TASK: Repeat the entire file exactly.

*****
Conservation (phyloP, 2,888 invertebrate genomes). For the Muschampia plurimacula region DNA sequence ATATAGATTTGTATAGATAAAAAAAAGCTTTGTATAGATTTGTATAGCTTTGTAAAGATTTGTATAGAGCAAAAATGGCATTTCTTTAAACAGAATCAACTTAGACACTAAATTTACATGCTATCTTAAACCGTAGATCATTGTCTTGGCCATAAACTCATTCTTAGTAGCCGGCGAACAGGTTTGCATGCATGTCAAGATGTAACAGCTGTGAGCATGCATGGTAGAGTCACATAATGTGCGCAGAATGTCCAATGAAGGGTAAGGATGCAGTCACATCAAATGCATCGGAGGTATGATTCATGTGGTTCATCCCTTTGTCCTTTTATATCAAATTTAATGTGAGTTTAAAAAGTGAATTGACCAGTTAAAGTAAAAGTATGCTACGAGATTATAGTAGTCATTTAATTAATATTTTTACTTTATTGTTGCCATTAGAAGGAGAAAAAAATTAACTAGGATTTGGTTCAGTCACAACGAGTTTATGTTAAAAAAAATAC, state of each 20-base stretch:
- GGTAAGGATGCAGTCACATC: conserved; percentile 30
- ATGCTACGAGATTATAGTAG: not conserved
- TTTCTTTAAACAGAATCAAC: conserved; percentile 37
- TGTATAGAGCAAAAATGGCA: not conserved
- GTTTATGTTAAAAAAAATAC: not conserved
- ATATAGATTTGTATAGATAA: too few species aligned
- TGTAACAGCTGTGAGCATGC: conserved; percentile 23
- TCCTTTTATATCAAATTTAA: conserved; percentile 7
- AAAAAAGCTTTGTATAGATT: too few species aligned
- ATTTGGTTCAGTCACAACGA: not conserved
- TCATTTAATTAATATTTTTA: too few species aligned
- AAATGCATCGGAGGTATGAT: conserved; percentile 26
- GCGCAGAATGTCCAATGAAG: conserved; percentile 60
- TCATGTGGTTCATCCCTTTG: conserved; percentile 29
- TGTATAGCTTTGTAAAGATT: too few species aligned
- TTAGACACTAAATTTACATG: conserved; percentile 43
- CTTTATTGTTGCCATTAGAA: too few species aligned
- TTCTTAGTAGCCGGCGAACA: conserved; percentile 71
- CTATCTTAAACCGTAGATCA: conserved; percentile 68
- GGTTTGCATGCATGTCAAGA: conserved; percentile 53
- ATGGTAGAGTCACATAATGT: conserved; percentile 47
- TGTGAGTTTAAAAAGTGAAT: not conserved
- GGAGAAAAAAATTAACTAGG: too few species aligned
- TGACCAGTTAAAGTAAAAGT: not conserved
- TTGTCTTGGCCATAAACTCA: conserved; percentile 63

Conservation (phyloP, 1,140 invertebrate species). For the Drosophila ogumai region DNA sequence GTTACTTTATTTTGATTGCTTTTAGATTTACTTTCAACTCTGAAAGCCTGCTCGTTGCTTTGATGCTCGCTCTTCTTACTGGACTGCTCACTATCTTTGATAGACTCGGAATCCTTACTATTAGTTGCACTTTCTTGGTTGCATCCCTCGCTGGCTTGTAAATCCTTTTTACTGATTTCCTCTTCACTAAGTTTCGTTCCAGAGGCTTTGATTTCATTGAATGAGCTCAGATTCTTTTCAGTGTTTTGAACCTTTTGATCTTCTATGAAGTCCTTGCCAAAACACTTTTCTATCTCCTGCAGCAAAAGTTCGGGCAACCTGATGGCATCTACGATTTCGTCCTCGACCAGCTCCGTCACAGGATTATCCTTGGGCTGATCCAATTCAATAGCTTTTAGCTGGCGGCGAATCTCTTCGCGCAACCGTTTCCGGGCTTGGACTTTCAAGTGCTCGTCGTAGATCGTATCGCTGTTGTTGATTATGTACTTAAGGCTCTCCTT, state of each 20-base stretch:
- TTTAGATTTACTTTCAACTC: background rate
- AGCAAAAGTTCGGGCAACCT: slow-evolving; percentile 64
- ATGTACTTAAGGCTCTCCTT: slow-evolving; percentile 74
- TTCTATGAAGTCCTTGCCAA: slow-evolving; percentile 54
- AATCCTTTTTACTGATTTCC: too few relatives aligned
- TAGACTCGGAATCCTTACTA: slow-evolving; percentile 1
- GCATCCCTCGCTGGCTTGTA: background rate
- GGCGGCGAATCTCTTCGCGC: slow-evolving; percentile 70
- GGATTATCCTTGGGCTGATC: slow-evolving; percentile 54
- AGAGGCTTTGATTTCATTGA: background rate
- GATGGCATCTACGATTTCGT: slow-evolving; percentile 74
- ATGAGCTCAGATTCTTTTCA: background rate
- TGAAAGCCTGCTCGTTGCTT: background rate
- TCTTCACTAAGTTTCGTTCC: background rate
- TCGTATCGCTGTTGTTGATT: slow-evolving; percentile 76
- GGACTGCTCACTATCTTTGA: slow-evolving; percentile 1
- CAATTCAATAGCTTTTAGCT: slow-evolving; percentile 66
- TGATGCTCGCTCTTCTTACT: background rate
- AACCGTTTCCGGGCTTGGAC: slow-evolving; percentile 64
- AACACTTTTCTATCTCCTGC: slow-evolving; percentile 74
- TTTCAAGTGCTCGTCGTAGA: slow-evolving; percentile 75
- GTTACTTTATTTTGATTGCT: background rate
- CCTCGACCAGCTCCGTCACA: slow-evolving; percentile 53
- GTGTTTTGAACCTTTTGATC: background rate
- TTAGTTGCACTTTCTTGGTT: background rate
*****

Conservation (phyloP, 2,888 invertebrate genomes). For the Muschampia plurimacula region DNA sequence ATATAGATTTGTATAGATAAAAAAAAGCTTTGTATAGATTTGTATAGCTTTGTAAAGATTTGTATAGAGCAAAAATGGCATTTCTTTAAACAGAATCAACTTAGACACTAAATTTACATGCTATCTTAAACCGTAGATCATTGTCTTGGCCATAAACTCATTCTTAGTAGCCGGCGAACAGGTTTGCATGCATGTCAAGATGTAACAGCTGTGAGCATGCATGGTAGAGTCACATAATGTGCGCAGAATGTCCAATGAAGGGTAAGGATGCAGTCACATCAAATGCATCGGAGGTATGATTCATGTGGTTCATCCCTTTGTCCTTTTATATCAAATTTAATGTGAGTTTAAAAAGTGAATTGACCAGTTAAAGTAAAAGTATGCTACGAGATTATAGTAGTCATTTAATTAATATTTTTACTTTATTGTTGCCATTAGAAGGAGAAAAAAATTAACTAGGATTTGGTTCAGTCACAACGAGTTTATGTTAAAAAAAATAC, state of each 20-base stretch:
- GGTAAGGATGCAGTCACATC: conserved; percentile 30
- ATGCTACGAGATTATAGTAG: not conserved
- TTTCTTTAAACAGAATCAAC: conserved; percentile 37
- TGTATAGAGCAAAAATGGCA: not conserved
- GTTTATGTTAAAAAAAATAC: not conserved
- ATATAGATTTGTATAGATAA: too few species aligned
- TGTAACAGCTGTGAGCATGC: conserved; percentile 23
- TCCTTTTATATCAAATTTAA: conserved; percentile 7
- AAAAAAGCTTTGTATAGATT: too few species aligned
- ATTTGGTTCAGTCACAACGA: not conserved
- TCATTTAATTAATATTTTTA: too few species aligned
- AAATGCATCGGAGGTATGAT: conserved; percentile 26
- GCGCAGAATGTCCAATGAAG: conserved; percentile 60
- TCATGTGGTTCATCCCTTTG: conserved; percentile 29
- TGTATAGCTTTGTAAAGATT: too few species aligned
- TTAGACACTAAATTTACATG: conserved; percentile 43
- CTTTATTGTTGCCATTAGAA: too few species aligned
- TTCTTAGTAGCCGGCGAACA: conserved; percentile 71
- CTATCTTAAACCGTAGATCA: conserved; percentile 68
- GGTTTGCATGCATGTCAAGA: conserved; percentile 53
- ATGGTAGAGTCACATAATGT: conserved; percentile 47
- TGTGAGTTTAAAAAGTGAAT: not conserved
- GGAGAAAAAAATTAACTAGG: too few species aligned
- TGACCAGTTAAAGTAAAAGT: not conserved
- TTGTCTTGGCCATAAACTCA: conserved; percentile 63

Conservation (phyloP, 1,140 invertebrate species). For the Drosophila ogumai region DNA sequence GTTACTTTATTTTGATTGCTTTTAGATTTACTTTCAACTCTGAAAGCCTGCTCGTTGCTTTGATGCTCGCTCTTCTTACTGGACTGCTCACTATCTTTGATAGACTCGGAATCCTTACTATTAGTTGCACTTTCTTGGTTGCATCCCTCGCTGGCTTGTAAATCCTTTTTACTGATTTCCTCTTCACTAAGTTTCGTTCCAGAGGCTTTGATTTCATTGAATGAGCTCAGATTCTTTTCAGTGTTTTGAACCTTTTGATCTTCTATGAAGTCCTTGCCAAAACACTTTTCTATCTCCTGCAGCAAAAGTTCGGGCAACCTGATGGCATCTACGATTTCGTCCTCGACCAGCTCCGTCACAGGATTATCCTTGGGCTGATCCAATTCAATAGCTTTTAGCTGGCGGCGAATCTCTTCGCGCAACCGTTTCCGGGCTTGGACTTTCAAGTGCTCGTCGTAGATCGTATCGCTGTTGTTGATTATGTACTTAAGGCTCTCCTT, state of each 20-base stretch:
- TTTAGATTTACTTTCAACTC: background rate
- AGCAAAAGTTCGGGCAACCT: slow-evolving; percentile 64
- ATGTACTTAAGGCTCTCCTT: slow-evolving; percentile 74
- TTCTATGAAGTCCTTGCCAA: slow-evolving; percentile 54
- AATCCTTTTTACTGATTTCC: too few relatives aligned
- TAGACTCGGAATCCTTACTA: slow-evolving; percentile 1
- GCATCCCTCGCTGGCTTGTA: background rate
- GGCGGCGAATCTCTTCGCGC: slow-evolving; percentile 70
- GGATTATCCTTGGGCTGATC: slow-evolving; percentile 54
- AGAGGCTTTGATTTCATTGA: background rate
- GATGGCATCTACGATTTCGT: slow-evolving; percentile 74
- ATGAGCTCAGATTCTTTTCA: background rate
- TGAAAGCCTGCTCGTTGCTT: background rate
- TCTTCACTAAGTTTCGTTCC: background rate
- TCGTATCGCTGTTGTTGATT: slow-evolving; percentile 76
- GGACTGCTCACTATCTTTGA: slow-evolving; percentile 1
- CAATTCAATAGCTTTTAGCT: slow-evolving; percentile 66
- TGATGCTCGCTCTTCTTACT: background rate
- AACCGTTTCCGGGCTTGGAC: slow-evolving; percentile 64
- AACACTTTTCTATCTCCTGC: slow-evolving; percentile 74
- TTTCAAGTGCTCGTCGTAGA: slow-evolving; percentile 75
- GTTACTTTATTTTGATTGCT: background rate
- CCTCGACCAGCTCCGTCACA: slow-evolving; percentile 53
- GTGTTTTGAACCTTTTGATC: background rate
- TTAGTTGCACTTTCTTGGTT: background rate